Coco Guzmán

From Wikipedia, the free encyclopedia
Coco Guzmán
Born1979 (age 43–44)
EducationÉcole Supérieure des Beaux-Arts de Toulouse, Université de Paris VIII, Universidad de Murcia
Occupation(s)Visual Artist, Author, Professor
Employer(s)Seneca College, Lakehead University
Known forQueer Activism, Social Justice Activism
Awards2015 Artscape Award in the Visual Arts, Toronto, ON [1]

Coco Guzmán, known also as Coco Riot (born 1979) is a queer visual artist from Murcia, Spain, who is internationally known for their activism and artistic exploration of gender equality and feminist issues.[2]

Guzmán was born in a small city in Southern Spain and grew up in a family of scientists. At 19, Guzman moved to France for higher education and became involved in feminist, queer, and anarchist movements in Europe.[3] After obtaining a Master of Arts in Comparative Medieval Literature[4][5] at Paris VIII University in 2003, Guzman began exploring the queer graphic novel as an artistic medium.[6] Guzmán was accepted to the Toulouse Fine Arts Academy, to pursue a Bachelor of Fine Arts.[7][5] In 2008, Guzman moved to Montreal (Canada), where they worked at articule. Guzman later moved to Toronto and taught at Seneca College and Lakehead University.[8] Guzman currently lives in Madrid, Spain.


  • Genderpoo (2008)[9][10]
  • Los Fantasmas/The Ghosts (2015)[8][10][7]
  • The Demonstration (2016)[11]
  • Paraiso/Paradise premiere: Manif d'Art 8, International Quebec City Biennial, Quebec City, Quebec, Canada [curated group exhibition] (2017)[5][12]


  • Telling Our Stories: Immigrant Women's Resilience (2017)[13][14][2][15]
  • Llueven Queers[10]
  • Artistic citizenship:Queer and Trans People of Color Community Arts Collective: Ste- Émilie Skillshare, A New Letter Named Square [16]


  1. ^ "Artist Wins Residency as Part of 2015 TOAE Prize". Artscape. 2015.
  2. ^ a b "Graphic novel sparks Ontario-wide conversation about violence against women". OCASI.
  3. ^ "Meet Coco Guzman, Winner of the 2015 Artscape Award @ TOAE". Archived from the original on 2020-01-06.
  4. ^ "Coco Riot". Diversité artistique Montréal (DAM).
  5. ^ a b c "Manif d'Art 8, the Quebec City Biennial". Musée National des Beaux-Arts du Québec. Retrieved 2017-03-21.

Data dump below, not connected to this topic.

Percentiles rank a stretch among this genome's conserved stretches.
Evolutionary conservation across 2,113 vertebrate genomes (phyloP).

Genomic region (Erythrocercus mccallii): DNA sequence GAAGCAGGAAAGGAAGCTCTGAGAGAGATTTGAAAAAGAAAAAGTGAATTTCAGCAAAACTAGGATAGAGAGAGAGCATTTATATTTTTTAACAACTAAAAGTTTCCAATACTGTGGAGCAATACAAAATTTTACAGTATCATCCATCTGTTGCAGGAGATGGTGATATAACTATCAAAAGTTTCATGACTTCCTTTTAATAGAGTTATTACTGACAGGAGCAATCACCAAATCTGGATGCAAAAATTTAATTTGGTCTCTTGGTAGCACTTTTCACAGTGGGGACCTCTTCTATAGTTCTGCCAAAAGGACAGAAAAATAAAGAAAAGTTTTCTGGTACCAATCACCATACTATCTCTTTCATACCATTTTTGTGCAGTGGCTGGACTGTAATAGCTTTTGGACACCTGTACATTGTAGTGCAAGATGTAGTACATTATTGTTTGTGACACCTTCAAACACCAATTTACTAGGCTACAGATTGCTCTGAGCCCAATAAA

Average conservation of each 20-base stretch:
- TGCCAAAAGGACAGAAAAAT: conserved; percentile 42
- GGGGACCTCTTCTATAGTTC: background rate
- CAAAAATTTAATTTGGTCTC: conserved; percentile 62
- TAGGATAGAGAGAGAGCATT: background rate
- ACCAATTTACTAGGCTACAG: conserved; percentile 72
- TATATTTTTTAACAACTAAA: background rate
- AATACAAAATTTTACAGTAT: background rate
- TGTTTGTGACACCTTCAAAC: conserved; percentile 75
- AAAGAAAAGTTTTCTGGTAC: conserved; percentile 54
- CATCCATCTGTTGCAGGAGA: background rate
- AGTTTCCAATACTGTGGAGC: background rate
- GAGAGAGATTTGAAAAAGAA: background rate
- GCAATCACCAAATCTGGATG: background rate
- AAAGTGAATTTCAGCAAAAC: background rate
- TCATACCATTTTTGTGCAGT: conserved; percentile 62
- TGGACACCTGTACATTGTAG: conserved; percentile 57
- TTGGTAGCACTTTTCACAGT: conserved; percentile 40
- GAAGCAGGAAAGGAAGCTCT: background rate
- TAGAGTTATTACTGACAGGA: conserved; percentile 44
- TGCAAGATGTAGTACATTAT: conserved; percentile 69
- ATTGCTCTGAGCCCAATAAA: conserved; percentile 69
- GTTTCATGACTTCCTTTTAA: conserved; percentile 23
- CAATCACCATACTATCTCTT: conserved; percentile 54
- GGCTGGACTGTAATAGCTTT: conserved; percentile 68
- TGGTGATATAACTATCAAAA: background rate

6. ^ Johnson, Kjerstin (18 January 2012). "Sm{art}: The Colors of Coco Riot". Bitch Media.
  7. ^ a b "Los Fantasmas / Coco Guzman". Forest City Gallery. January 2017.
  8. ^ a b "Coco Guzman – Los Fantasmas / The Ghosts". Eastern Edge Gallery. 31 August 2015. Retrieved 4 March 2017.
  9. ^ Morgan-Feir, Caoimhe (2 August 2016). "Does the 21st-Century Museum Include Gender-Neutral Washrooms?". Canadian Art. Retrieved 4 March 2017.
  10. ^ a b c Horel, Julia (4 February 2014). "Letters Lived Contributor: Coco Guzman". Shameless Mag.
  11. ^ Widge (14 October 2016). "Coco Guzman's The Demonstration installation reveals vulnerability of protest movements". I Dream of Billboards Burning. Retrieved 4 March 2017.
  12. ^ Desloges, Josianne (16 February 2017). "Bordée d'art sur Québec". La Presse. Archived from the original on 20 March 2017. Retrieved 20 March 2017.
  13. ^ vanKampen, Stephanie (3 March 2017). "Graphic novel puts spotlight on violence against immigrant women". CBC.
  14. ^ Paradkar, Shree (2 March 2017). "After pain from abuse comes loneliness: Paradkar". Toronto Star.
  15. ^ da Silva, Michelle (1 March 2017). "Graphic novel aims to spark dialogue on sexual violence in newcomer communities". Now Toronto.
  16. ^ Elliott, David; Silverman, Marissa; Bowman, Wayne, eds. (2016). Artistic Citizenship: Artistry, Social Responsibility, and Ethical Praxis. Oxford University Press. ISBN 9780199393756.